A freeze imposed by U.S. District Judge Haywood Gilliam Jr. of Oakland in May prevented work on two Pentagon-funded wall contracts — one spanning 46 miles in New Mexico and another covering 5 miles in Yuma, Ariz.

While the order applied only to those first-in-line projects, Gilliam made clear that he felt the American Civil Liberties Union, which sued on behalf of the Sierra Club and Southern Border Communities Coalition, was likely to prevail in their argument that Trump ignored Congress’ wishes by diverting Defense Department money.

Gilliam went a step further Friday by ruling definitively that the administration couldn’t use Pentagon counterdrug money for the two projects covered in his May order or to replace 63 miles in the Border Patrol’s Tucson, Arizona, sector and 15 miles in its El Centro, Calif., sector.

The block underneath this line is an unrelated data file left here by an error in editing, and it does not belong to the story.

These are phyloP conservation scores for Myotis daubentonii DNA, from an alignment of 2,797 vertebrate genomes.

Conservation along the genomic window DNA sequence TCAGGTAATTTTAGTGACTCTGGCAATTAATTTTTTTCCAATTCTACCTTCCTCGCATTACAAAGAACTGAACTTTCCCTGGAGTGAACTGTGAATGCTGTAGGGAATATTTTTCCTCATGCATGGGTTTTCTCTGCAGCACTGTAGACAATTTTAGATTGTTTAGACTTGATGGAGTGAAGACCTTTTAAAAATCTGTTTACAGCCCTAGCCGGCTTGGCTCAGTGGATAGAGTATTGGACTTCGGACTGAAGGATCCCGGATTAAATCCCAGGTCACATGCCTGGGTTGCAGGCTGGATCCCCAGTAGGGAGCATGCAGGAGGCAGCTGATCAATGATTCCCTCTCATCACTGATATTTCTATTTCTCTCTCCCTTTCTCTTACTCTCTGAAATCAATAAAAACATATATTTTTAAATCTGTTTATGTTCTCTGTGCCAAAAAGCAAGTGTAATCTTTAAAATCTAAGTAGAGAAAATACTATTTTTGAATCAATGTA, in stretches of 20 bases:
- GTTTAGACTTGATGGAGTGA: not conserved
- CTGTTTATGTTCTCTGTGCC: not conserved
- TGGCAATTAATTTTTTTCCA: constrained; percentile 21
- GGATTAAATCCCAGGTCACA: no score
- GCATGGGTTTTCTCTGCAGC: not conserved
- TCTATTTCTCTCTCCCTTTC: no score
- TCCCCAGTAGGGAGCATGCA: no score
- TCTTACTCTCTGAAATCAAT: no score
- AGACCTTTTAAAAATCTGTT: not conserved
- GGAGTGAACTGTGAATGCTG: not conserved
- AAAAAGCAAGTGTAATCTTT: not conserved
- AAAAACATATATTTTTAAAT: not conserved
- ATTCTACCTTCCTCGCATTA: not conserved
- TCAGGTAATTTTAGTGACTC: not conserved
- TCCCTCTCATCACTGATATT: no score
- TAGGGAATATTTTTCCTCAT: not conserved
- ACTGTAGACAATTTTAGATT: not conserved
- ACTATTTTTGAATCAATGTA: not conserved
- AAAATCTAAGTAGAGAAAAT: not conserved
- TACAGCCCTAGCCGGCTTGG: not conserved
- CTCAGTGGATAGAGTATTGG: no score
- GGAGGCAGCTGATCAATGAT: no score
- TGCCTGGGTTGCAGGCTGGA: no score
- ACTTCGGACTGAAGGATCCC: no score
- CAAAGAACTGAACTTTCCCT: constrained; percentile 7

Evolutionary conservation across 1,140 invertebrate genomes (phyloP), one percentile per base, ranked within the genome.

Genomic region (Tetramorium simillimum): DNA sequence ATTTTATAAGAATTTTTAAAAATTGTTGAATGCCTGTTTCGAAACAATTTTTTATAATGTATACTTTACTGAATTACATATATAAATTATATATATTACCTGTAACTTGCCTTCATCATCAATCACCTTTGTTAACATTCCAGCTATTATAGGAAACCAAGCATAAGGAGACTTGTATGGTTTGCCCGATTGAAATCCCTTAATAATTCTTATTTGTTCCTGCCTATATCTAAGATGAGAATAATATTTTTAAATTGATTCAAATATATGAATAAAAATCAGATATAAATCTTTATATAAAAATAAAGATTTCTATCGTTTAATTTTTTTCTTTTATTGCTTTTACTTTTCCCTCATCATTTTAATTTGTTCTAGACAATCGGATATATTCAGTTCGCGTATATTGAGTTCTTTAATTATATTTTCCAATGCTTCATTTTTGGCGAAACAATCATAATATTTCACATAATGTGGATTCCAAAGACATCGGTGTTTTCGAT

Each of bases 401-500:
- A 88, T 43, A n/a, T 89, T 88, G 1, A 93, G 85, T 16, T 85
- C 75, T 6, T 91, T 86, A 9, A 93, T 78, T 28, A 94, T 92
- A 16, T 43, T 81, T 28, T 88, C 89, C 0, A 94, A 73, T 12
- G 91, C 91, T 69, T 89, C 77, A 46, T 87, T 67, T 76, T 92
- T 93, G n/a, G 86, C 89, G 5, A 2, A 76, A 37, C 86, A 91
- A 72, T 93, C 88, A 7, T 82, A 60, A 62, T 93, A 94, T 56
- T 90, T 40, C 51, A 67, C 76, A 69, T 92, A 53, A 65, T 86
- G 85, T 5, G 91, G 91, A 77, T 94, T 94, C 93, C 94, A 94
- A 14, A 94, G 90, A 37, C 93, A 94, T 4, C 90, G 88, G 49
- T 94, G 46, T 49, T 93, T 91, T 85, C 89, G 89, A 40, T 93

The administration immediately appealed.

N. Randy Smith, a George W. Bush appointee, strongly disagreed with the appeals court ruling, saying it misread constitutional separation of powers.

“The majority here takes an uncharted and risky approach — turning every question of whether an executive officer exceeded a statutory grant of power into a constitutional issue,” he wrote in his dissent. “This approach is in contradiction to the most fundamental concepts of judicial review.”

The Justice Department didn’t immediately respond to a request for comment Wednesday. Its attorneys argued that the freeze on Pentagon funds showed a “fundamental misunderstanding of the federal appropriations process.”

At stake is billions of dollars that would allow Trump to make progress on a major 2016 campaign promise heading into his race for a second term.

Trump declared a national emergency after losing a fight with the Democratic-led House that led to the 35-day shutdown. Congress agreed to spend nearly $1.4 billion on barriers in Texas’ Rio Grande Valley, the busiest corridor for illegal crossings, which was well below the $5.7 billion the president requested.